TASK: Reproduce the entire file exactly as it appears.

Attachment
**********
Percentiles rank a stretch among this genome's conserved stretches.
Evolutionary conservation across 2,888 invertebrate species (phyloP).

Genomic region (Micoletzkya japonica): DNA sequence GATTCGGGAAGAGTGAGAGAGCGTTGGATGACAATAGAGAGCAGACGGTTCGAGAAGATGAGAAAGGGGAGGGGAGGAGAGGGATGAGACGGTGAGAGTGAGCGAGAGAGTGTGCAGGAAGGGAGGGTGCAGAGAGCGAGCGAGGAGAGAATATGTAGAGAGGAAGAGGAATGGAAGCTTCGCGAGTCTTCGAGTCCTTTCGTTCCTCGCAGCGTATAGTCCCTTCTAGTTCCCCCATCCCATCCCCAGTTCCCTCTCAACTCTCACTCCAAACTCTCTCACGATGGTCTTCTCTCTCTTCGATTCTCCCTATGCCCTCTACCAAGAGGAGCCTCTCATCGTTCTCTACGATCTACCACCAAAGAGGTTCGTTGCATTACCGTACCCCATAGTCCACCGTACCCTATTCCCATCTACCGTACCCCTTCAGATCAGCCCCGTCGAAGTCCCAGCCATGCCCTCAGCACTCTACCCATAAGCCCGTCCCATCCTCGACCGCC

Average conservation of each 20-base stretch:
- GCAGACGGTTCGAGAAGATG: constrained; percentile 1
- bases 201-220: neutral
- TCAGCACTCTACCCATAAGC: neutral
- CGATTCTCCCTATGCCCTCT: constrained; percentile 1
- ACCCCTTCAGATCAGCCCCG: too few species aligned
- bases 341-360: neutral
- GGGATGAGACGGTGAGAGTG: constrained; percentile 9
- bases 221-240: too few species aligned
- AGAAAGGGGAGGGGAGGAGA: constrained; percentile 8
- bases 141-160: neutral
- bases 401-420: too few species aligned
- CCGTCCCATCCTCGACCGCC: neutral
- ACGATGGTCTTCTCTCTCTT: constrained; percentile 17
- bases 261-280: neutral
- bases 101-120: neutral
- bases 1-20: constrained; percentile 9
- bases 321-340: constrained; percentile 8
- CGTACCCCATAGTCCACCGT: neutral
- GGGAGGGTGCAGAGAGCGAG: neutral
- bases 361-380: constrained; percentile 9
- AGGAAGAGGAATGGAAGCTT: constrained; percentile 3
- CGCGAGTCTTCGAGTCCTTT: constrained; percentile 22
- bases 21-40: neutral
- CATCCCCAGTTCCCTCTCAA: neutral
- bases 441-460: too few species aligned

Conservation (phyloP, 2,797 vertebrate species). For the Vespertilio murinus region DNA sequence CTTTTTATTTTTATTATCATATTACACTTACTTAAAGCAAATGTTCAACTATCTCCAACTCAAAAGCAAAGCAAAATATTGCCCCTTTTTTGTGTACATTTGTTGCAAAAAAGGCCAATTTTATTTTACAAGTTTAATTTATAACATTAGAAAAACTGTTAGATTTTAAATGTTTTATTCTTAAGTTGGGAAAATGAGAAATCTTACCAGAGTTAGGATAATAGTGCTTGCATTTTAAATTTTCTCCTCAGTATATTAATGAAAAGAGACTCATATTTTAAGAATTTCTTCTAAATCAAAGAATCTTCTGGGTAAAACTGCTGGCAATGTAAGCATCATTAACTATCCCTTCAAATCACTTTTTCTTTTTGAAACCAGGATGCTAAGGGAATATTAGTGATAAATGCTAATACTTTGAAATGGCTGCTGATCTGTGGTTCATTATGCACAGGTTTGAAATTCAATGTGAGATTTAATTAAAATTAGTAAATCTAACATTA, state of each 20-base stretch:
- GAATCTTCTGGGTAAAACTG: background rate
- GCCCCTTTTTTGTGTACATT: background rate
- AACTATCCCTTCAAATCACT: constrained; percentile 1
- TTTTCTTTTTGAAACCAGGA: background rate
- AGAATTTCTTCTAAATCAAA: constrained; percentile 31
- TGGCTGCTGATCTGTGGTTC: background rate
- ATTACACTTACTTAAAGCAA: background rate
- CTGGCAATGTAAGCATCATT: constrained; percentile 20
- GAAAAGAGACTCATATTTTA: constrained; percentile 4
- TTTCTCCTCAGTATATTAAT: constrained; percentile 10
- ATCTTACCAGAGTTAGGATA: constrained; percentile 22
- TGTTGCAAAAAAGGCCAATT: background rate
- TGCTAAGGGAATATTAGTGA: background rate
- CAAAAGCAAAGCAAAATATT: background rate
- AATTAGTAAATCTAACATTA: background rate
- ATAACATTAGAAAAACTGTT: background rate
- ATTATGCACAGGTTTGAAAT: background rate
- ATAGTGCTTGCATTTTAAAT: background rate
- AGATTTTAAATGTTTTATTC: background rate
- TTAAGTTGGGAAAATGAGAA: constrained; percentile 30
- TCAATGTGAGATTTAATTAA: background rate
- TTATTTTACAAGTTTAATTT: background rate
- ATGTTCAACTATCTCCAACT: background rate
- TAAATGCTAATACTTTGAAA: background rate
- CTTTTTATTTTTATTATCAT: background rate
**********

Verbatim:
Percentiles rank a stretch among this genome's conserved stretches.
Evolutionary conservation across 2,888 invertebrate species (phyloP).

Genomic region (Micoletzkya japonica): DNA sequence GATTCGGGAAGAGTGAGAGAGCGTTGGATGACAATAGAGAGCAGACGGTTCGAGAAGATGAGAAAGGGGAGGGGAGGAGAGGGATGAGACGGTGAGAGTGAGCGAGAGAGTGTGCAGGAAGGGAGGGTGCAGAGAGCGAGCGAGGAGAGAATATGTAGAGAGGAAGAGGAATGGAAGCTTCGCGAGTCTTCGAGTCCTTTCGTTCCTCGCAGCGTATAGTCCCTTCTAGTTCCCCCATCCCATCCCCAGTTCCCTCTCAACTCTCACTCCAAACTCTCTCACGATGGTCTTCTCTCTCTTCGATTCTCCCTATGCCCTCTACCAAGAGGAGCCTCTCATCGTTCTCTACGATCTACCACCAAAGAGGTTCGTTGCATTACCGTACCCCATAGTCCACCGTACCCTATTCCCATCTACCGTACCCCTTCAGATCAGCCCCGTCGAAGTCCCAGCCATGCCCTCAGCACTCTACCCATAAGCCCGTCCCATCCTCGACCGCC

Average conservation of each 20-base stretch:
- GCAGACGGTTCGAGAAGATG: constrained; percentile 1
- bases 201-220: neutral
- TCAGCACTCTACCCATAAGC: neutral
- CGATTCTCCCTATGCCCTCT: constrained; percentile 1
- ACCCCTTCAGATCAGCCCCG: too few species aligned
- bases 341-360: neutral
- GGGATGAGACGGTGAGAGTG: constrained; percentile 9
- bases 221-240: too few species aligned
- AGAAAGGGGAGGGGAGGAGA: constrained; percentile 8
- bases 141-160: neutral
- bases 401-420: too few species aligned
- CCGTCCCATCCTCGACCGCC: neutral
- ACGATGGTCTTCTCTCTCTT: constrained; percentile 17
- bases 261-280: neutral
- bases 101-120: neutral
- bases 1-20: constrained; percentile 9
- bases 321-340: constrained; percentile 8
- CGTACCCCATAGTCCACCGT: neutral
- GGGAGGGTGCAGAGAGCGAG: neutral
- bases 361-380: constrained; percentile 9
- AGGAAGAGGAATGGAAGCTT: constrained; percentile 3
- CGCGAGTCTTCGAGTCCTTT: constrained; percentile 22
- bases 21-40: neutral
- CATCCCCAGTTCCCTCTCAA: neutral
- bases 441-460: too few species aligned

Conservation (phyloP, 2,797 vertebrate species). For the Vespertilio murinus region DNA sequence CTTTTTATTTTTATTATCATATTACACTTACTTAAAGCAAATGTTCAACTATCTCCAACTCAAAAGCAAAGCAAAATATTGCCCCTTTTTTGTGTACATTTGTTGCAAAAAAGGCCAATTTTATTTTACAAGTTTAATTTATAACATTAGAAAAACTGTTAGATTTTAAATGTTTTATTCTTAAGTTGGGAAAATGAGAAATCTTACCAGAGTTAGGATAATAGTGCTTGCATTTTAAATTTTCTCCTCAGTATATTAATGAAAAGAGACTCATATTTTAAGAATTTCTTCTAAATCAAAGAATCTTCTGGGTAAAACTGCTGGCAATGTAAGCATCATTAACTATCCCTTCAAATCACTTTTTCTTTTTGAAACCAGGATGCTAAGGGAATATTAGTGATAAATGCTAATACTTTGAAATGGCTGCTGATCTGTGGTTCATTATGCACAGGTTTGAAATTCAATGTGAGATTTAATTAAAATTAGTAAATCTAACATTA, state of each 20-base stretch:
- GAATCTTCTGGGTAAAACTG: background rate
- GCCCCTTTTTTGTGTACATT: background rate
- AACTATCCCTTCAAATCACT: constrained; percentile 1
- TTTTCTTTTTGAAACCAGGA: background rate
- AGAATTTCTTCTAAATCAAA: constrained; percentile 31
- TGGCTGCTGATCTGTGGTTC: background rate
- ATTACACTTACTTAAAGCAA: background rate
- CTGGCAATGTAAGCATCATT: constrained; percentile 20
- GAAAAGAGACTCATATTTTA: constrained; percentile 4
- TTTCTCCTCAGTATATTAAT: constrained; percentile 10
- ATCTTACCAGAGTTAGGATA: constrained; percentile 22
- TGTTGCAAAAAAGGCCAATT: background rate
- TGCTAAGGGAATATTAGTGA: background rate
- CAAAAGCAAAGCAAAATATT: background rate
- AATTAGTAAATCTAACATTA: background rate
- ATAACATTAGAAAAACTGTT: background rate
- ATTATGCACAGGTTTGAAAT: background rate
- ATAGTGCTTGCATTTTAAAT: background rate
- AGATTTTAAATGTTTTATTC: background rate
- TTAAGTTGGGAAAATGAGAA: constrained; percentile 30
- TCAATGTGAGATTTAATTAA: background rate
- TTATTTTACAAGTTTAATTT: background rate
- ATGTTCAACTATCTCCAACT: background rate
- TAAATGCTAATACTTTGAAA: background rate
- CTTTTTATTTTTATTATCAT: background rate